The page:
"Once again Uber is deceiving the public, now with false allegations and an attempt to deflect from their illegal cancel campaign.” — Lyft
A few weeks ago, John Herrman over at The Awl spent a few words on the Silicon Valley tech-mogul-as-bro:
Travis Kalanick and Evan Spiegel are both poised, as much as anyone can be, to become some of the most powerful figures in American capitalism. The views they will bring to bear upon the world, the molds in which they openly desire to recast society, were forged over beer pong tables in basements near Stanford.
The most promising sector the economy has is represented by a fraternity of leering boys wearing their fathers’ suits.
But how does the Bro-Mogul conduct business? Petty feuds, it seems!
Per CNN Money:
Uber employees have ordered and canceled more than 5,000 rides from rival Lyft since last October, according to new data provided by Lyft. The data was obtained at CNNMoney’s request when reporting another story on the companies’ competition.
Pretty damning! Until…
An Uber representative refutes the claims to the New York Times while passing the blame to Lyft:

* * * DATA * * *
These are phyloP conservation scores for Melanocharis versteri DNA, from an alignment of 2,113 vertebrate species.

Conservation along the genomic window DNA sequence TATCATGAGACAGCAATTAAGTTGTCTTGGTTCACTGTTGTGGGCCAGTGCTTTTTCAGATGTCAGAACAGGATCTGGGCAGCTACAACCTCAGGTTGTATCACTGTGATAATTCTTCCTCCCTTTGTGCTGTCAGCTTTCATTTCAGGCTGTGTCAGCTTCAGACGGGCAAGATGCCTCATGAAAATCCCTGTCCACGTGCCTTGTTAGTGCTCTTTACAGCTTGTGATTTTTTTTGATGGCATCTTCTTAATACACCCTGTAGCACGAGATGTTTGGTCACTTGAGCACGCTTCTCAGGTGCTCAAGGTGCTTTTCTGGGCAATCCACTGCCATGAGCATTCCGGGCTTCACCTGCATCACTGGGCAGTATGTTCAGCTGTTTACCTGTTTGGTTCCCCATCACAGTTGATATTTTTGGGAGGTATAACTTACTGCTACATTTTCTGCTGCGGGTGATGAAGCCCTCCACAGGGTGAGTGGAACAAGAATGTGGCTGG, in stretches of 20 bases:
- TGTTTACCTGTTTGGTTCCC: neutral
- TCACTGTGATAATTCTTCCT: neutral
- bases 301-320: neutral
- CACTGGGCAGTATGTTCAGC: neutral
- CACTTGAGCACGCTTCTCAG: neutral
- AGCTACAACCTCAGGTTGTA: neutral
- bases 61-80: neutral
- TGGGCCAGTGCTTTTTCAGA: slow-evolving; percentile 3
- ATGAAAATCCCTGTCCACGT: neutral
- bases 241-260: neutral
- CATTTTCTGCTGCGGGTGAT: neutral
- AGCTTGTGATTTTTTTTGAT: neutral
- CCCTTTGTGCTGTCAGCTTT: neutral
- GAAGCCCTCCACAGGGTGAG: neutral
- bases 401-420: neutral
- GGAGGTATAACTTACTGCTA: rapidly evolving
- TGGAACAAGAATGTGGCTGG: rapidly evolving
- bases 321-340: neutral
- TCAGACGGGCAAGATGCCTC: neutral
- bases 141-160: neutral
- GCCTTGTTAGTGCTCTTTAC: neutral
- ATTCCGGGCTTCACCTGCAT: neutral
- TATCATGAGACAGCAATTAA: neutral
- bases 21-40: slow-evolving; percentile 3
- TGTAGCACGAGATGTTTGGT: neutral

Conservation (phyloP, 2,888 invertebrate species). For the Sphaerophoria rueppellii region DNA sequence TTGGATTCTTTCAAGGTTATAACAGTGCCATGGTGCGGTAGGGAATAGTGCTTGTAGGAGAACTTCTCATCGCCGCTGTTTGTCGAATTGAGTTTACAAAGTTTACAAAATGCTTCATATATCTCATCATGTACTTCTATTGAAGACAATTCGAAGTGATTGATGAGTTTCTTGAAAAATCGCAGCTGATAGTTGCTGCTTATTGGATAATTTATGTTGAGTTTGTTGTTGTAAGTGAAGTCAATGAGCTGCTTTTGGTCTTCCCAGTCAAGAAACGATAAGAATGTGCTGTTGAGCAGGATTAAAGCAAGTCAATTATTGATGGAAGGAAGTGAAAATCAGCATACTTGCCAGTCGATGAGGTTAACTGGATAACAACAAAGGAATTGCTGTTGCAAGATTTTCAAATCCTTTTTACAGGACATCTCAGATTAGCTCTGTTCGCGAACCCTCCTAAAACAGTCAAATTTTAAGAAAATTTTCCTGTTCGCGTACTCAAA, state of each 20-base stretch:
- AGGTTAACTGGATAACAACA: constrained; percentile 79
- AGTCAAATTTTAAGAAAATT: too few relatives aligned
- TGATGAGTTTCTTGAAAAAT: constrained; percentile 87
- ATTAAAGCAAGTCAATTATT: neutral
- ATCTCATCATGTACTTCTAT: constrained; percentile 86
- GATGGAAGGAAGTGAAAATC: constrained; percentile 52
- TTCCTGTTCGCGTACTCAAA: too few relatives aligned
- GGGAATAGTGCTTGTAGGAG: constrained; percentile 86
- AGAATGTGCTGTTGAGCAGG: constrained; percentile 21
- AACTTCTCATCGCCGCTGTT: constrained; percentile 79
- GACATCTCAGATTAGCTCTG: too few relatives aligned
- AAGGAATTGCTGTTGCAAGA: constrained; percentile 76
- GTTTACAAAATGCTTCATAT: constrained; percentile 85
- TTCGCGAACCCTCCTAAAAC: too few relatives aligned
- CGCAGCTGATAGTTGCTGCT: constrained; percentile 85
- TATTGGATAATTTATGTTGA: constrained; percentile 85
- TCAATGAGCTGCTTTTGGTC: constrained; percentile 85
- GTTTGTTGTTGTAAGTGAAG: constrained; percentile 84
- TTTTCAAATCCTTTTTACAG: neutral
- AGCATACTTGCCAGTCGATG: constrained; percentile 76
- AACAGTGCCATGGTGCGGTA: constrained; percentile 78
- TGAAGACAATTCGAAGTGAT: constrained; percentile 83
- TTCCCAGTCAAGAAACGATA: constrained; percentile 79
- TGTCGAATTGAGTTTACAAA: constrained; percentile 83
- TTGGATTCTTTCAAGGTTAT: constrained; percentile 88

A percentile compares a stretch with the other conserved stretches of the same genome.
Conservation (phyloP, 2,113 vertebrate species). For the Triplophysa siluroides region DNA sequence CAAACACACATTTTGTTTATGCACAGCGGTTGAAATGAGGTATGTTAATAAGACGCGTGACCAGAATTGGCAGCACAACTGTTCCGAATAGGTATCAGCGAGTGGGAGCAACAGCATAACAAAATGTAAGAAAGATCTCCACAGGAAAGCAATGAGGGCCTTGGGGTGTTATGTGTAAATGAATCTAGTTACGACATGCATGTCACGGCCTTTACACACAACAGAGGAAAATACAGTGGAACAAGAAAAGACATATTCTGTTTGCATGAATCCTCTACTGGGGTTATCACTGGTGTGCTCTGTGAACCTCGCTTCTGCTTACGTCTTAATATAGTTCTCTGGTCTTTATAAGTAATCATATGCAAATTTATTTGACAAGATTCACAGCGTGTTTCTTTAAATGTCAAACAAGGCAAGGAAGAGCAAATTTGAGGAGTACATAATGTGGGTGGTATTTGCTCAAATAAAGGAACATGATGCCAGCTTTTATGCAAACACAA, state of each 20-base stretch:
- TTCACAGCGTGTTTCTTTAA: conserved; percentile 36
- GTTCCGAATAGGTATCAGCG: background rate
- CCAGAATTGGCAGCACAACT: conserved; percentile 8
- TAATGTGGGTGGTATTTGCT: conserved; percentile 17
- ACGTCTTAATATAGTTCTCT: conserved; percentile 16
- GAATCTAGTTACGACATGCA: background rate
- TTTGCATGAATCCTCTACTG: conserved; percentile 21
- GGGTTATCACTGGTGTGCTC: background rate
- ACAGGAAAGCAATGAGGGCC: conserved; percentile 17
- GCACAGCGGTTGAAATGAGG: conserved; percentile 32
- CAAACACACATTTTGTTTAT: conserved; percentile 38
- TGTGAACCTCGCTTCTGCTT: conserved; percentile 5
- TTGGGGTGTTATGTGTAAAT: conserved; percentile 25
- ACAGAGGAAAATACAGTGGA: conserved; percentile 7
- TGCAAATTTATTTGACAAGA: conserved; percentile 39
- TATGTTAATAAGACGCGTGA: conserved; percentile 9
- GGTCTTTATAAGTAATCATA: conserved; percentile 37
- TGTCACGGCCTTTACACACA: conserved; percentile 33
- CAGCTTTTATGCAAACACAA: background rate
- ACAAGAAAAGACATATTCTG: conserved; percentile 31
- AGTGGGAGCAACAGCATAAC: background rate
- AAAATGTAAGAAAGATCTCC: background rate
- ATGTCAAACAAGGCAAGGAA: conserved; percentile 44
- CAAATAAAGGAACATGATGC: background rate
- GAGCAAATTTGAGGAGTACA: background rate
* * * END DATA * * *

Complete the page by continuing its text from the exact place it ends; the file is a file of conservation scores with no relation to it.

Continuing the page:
Lyft’s claims against Uber are baseless and simply untrue. Furthermore, Lyft’s own drivers and employees, including one of Lyft’s founders, have canceled 12,900 trips on Uber. But instead of providing the long list of questionable tactics that Lyft has used over the years, we are focusing on building and maintaining the best platform for both consumers and drivers.
But hey, there’s lots of money at stake (nearly $2 billion in combined fundraising, to be exact). So keeping in the spirit, one more time from Lyft (with feeling)!
Drama, I suppose. But this feels more like a chippy campaign for fraternity president than it does corporate dogfighting from companies with a combined valuation of around $19 billion. Just take this “Lyft Sucks!” Facebook ad for Uber, which was found by Kaitlin Pike late last year and posted to her blog.
Pike’s post elicited a response from Uber, which denied the “Lyft Sucks!” ad was purchased by the company. Pike followed up to ask if “ad was purchased by a partner contracted by Uber to purchase Facebook ads? And if so, did this partner not run their copy by Uber’s team? If not an official partner, do you know who did purchase this?”
Uber’s response to Pike: “We’re looking into it.”